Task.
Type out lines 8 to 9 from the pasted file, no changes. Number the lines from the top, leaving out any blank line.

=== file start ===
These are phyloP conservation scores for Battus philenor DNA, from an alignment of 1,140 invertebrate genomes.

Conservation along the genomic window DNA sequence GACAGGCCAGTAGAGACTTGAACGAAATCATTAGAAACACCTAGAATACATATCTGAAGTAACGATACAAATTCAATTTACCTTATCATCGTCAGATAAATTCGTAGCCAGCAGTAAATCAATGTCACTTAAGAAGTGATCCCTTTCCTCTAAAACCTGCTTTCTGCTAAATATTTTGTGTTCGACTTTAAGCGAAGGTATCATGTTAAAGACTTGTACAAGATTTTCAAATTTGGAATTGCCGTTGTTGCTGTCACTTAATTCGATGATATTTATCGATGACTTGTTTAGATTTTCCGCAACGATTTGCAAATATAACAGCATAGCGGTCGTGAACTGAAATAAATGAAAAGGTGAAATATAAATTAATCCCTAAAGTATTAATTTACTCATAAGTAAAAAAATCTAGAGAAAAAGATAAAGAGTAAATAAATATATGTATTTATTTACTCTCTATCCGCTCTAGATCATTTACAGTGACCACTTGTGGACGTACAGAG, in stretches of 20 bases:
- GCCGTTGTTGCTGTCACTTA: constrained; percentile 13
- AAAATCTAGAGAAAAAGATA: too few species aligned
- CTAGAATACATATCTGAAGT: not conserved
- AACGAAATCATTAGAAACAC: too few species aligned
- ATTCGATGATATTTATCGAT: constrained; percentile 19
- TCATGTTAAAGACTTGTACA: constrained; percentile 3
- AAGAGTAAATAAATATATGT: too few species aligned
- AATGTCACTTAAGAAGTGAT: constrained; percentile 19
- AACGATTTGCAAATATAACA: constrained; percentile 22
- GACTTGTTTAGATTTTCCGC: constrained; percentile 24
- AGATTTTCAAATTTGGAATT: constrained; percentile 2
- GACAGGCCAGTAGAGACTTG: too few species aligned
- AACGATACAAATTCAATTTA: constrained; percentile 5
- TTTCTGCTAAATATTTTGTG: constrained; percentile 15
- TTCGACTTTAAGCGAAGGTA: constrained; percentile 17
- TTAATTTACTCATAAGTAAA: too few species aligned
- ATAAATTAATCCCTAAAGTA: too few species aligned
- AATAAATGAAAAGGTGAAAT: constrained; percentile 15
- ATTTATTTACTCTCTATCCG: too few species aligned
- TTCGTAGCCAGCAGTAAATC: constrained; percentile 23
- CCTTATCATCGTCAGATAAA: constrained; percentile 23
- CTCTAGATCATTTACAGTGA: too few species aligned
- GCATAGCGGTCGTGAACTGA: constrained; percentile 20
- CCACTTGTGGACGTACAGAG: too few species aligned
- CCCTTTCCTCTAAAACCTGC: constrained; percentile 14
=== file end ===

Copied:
- TCATGTTAAAGACTTGTACA: constrained; percentile 3
- AAGAGTAAATAAATATATGT: too few species aligned